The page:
The Long Road Home(8)By: H.D. Thomson
“No. Nothing’s wrong with that, but it gives you a limited view on the world,” Clarisse explained, her voice rising. “There are other things out there that are ugly and hideous. But they have a purpose or necessity. Just because—” She broke off when John looked at her oddly. She shrugged and lapsed into silence. She’d been raving like a lunatic.
Clarisse searched for a safe topic. “So, do you still live over on Johnston Street?” she asked, though she already knew the answer. At a weak moment, a few months after their breakup, she had dialed his home and found the line no longer in service.
“No. I bought a place not far from there. It’s not very big. A townhouse. Just enough room for one person. It’s not what I envisioned for myself. I’d always thought—” John shook his head, then shrugged. “What about you? You’re not still living in the top of that old Victorian house, are you?” A sudden dimple formed in his right cheek as he smiled across the table at her. His teeth gleamed even and white, a dentist’s optimal example of good hygiene. “That landlady—and I use that term loosely—was a character. Every time I turned around, I swear she was watching me from the side yard or one of the windows.”
Clarisse’s lips curved. “I think she had a crush on you. Why else would she use any little excuse to come by?” Her smile turned rueful. “She wasn’t that bad, but it was just as well I had to move out. She had a tendency to be a little too forceful and domineering.”
“What do you mean that you had to? She didn’t evict you, did she?”
“No, of course not!” She pulled back from the table. What a stupid slip. She couldn’t very well tell him she moved out because she couldn’t walk up and down the stairs to her rooms any longer, now could she? “Her niece moved to New York because of a scholarship. She needed a place to stay, and my lease was running out. Everything seemed to fit.” One white lie wouldn’t hurt anyone. The woman did have a niece going to college. “I’m living in a house with a large yard and minutes from Jennifer’s place. It’s peaceful. It reminds me of those picnics we used to have over at—”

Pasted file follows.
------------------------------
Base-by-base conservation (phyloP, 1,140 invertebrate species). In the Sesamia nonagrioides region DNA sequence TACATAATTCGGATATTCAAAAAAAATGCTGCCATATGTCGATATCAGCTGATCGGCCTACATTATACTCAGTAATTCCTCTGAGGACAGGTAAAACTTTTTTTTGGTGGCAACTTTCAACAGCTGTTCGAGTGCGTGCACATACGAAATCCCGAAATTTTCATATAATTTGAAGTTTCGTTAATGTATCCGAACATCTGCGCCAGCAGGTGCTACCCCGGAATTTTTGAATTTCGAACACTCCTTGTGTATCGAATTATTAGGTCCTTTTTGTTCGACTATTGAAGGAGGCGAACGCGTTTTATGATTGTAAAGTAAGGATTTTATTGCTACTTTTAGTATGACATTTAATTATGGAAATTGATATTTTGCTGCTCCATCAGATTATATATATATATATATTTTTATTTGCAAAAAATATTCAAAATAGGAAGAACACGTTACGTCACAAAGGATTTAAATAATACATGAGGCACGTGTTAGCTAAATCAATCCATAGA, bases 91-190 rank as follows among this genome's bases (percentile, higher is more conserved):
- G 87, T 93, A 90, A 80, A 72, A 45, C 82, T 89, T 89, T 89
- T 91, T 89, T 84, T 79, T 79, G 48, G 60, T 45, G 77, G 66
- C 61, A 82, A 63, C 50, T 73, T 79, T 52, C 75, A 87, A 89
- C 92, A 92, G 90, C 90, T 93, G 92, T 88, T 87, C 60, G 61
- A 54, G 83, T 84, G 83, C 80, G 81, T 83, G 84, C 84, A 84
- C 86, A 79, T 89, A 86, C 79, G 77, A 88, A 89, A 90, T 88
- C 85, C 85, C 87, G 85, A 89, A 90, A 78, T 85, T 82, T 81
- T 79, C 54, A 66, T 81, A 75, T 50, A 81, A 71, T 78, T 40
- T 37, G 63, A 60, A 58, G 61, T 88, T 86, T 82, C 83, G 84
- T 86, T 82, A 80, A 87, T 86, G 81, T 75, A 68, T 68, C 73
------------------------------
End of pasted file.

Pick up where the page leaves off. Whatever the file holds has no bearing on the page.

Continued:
The dimple in his cheek disappeared, and his eyes cooled to the color of overcast, wintry skies. The smile on her own face dissolved. She was really blubbering today. Maybe she should just shut up.
She dropped her gaze to the table and focused on the silverware by her hand. She fingered the metal with trembling hands and glanced to where Vivian had disappeared. What was the woman doing in there—other than the obvious? She opened the menu lying by her side and hid behind it. She perused the available items. Pictures of thick juicy hamburgers, steaks, buttered potatoes turned her stomach. She didn’t think she could hold down anything solid. After a couple of minutes of hiding and no sign of Vivian, she put down the menu. “I think I’ll freshen up too. If the waiter comes by while I’m gone, I’ll have the Chef’s salad and a diet soda.”
She escaped the table and John’s relieved look. Teeth clenched, she strode through the tables without limping. She found Vivian leaning across the sink, looking into the mirror and dabbing a paper towel beneath her eye. When Vivian caught sight of Clarisse’s reflection, she snapped the faucet closed with a bang and tossed the towel in the trash. She tore angrily at another sheet from the paper towel dispenser.
“What’s wrong?” Clarisse asked.
“I can’t find my make-up bag anywhere. There’s no way I can travel for days without my paint.”
Clarisse nodded, finding it odd to get so emotional over a missing makeup bag. Not knowing what to say, she kept silent.
After drying her hands, Vivian tossed her mangled paper towel into the waste bin. She then turned, leaned a hip across the counter, and regarded Clarisse with narrowed blue eyes. “You’ve met John before today, haven’t you?”
Clarisse dragged in a breath of air and rubbed tiredly at her brow. She didn’t feel up to dealing with a confrontation. “Yes.”
Spine stiffening at Vivian’s antagonistic stance, Clarisse retorted, “And nothing. John and I might have had something once, but it was a long time ago. I doubt if we have anything in common now, so you can stop worrying about me encroaching into your territory.”